Women and men in their 60s and 70s are now busy re-inventing themselves, sharpening and learning new skills and beginning new enterprises. After quitting a corporate job or retiring from teaching many of you aren’t ready to stay home and watch TV knit all day. You want to "do something!" Maybe your retirement isn't stretching as far as you thought, but mainly it's because you just want to. You plainly aren't done yet.

This age group has the distinct advantage of life experience to draw on, plus contacts and connections to offer support. It's no surprise at how many boomers,” decide to begin a solo entrepreneur business. You clearly want to make money and also want the freedom to work when and how you choose

Most solo-entrepreneurs operate their business from home. Some find a product they are drawn to like skin cream or supplements. The rage now is a new organic chocolate. The products are all wonderful, but contrary to the marketing information that accompanies them, we are not all going to die if we don't buy them. So making it into a lucrative business is not as easy as it looks. Many people offer services like editing or organizing. Again, people are often shocked that once they hang out their shingle, flocks of people with money don't show up immediately. The excitement can wear off fast if you are wearing rose-colored glasses. Your passion got you started but then the hard work begins.

Business is business and it takes planning and commitment to make a success of it. It's focused work and most new home business solo- entrepreneurs end up working 24/7 unless they have the funds to hire people right away. I always advise people to not dip into their retirement to invest in their business. It could be a huge risk. On the other hand, if you do have retirement to live on, you will be miles ahead of many people who need to make money right away to pay the mortgage.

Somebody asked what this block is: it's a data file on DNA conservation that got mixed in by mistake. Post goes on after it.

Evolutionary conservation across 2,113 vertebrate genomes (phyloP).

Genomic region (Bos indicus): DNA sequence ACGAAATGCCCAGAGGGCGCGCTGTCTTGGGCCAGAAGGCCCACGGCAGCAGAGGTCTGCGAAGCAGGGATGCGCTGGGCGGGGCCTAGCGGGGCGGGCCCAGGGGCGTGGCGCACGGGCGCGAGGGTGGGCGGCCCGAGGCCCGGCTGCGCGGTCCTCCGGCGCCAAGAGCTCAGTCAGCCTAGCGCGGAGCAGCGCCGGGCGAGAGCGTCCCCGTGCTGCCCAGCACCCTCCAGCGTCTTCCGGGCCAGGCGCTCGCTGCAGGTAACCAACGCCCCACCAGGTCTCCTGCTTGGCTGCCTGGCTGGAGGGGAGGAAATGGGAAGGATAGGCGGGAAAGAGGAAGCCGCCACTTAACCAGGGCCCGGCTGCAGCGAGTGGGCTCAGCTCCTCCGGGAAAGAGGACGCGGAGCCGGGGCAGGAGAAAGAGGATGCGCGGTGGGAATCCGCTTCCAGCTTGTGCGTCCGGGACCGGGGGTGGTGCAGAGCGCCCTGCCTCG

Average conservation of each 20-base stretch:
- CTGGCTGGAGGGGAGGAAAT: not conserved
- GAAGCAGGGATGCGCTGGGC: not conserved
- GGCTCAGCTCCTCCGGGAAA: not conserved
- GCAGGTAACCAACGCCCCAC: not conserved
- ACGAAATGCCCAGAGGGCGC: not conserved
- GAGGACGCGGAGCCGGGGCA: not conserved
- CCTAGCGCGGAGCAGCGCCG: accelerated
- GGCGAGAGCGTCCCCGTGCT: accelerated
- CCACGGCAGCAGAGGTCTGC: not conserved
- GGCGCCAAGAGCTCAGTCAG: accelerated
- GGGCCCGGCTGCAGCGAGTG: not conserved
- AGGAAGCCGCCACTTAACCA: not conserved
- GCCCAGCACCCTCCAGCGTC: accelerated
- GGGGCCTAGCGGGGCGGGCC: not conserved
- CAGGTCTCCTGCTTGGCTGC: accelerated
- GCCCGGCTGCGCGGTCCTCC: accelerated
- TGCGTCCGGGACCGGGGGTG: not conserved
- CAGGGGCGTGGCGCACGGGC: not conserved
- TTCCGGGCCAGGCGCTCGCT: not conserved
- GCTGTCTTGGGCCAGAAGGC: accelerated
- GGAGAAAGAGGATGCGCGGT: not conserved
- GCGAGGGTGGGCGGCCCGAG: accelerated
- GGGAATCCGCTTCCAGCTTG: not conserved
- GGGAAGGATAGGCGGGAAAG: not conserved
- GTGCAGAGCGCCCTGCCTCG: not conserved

Business can be a labor of love but it's also filled with challenges, and part of being a success is finding strategies to overcome obstacles. If you're not too old to begin, than you're also not too old to stick with it when it gets hard. Be willing to do whatever it takes.

Whatever it takes might include hiring a few good people to help you as soon as you are able. Here are the three people I would hire first, even if only for a few hours per week.

1. Office organizer
Find someone who specializes in home offices and can help you set up systems that work for you. Although we are quickly moving into a paperless lifestyle, we all grew up in a time when there were no computers, so we are still used to paper, which means it all has to go somewhere. Your organizer may also be able to help you organize your computer desktop and systems so you can become more paperless.

2. Techy expert
Hire someone who can help you move into the age of Internet marketing. This person needs to understand how to use Facebook for business, how to use Google, how to optimize your website and how to start a blog. If you find the right person they can actually do your updates for you.

3. Mentor/coach
Find someone who can help you to develop a clear business plan, marketing plan and goals for your business. It's very hard being a solo owner and not having someone help you to brainstorm, make decisions and set priorities.

These three people might only add up to five hours per week but it will be the best investment you can make for your success. I've used all three and I would have quit long ago if it weren't for my team.

Author's Bio: 

Kaya Singer, owner of Awakening Business Solutions helps small business overcome obstacles and mental blocks in their business and self. She offers free tools and business help on her website, www.awakeningbusiness.com. Her book The Spirit of Business has helped thousands of small business grow and succeed.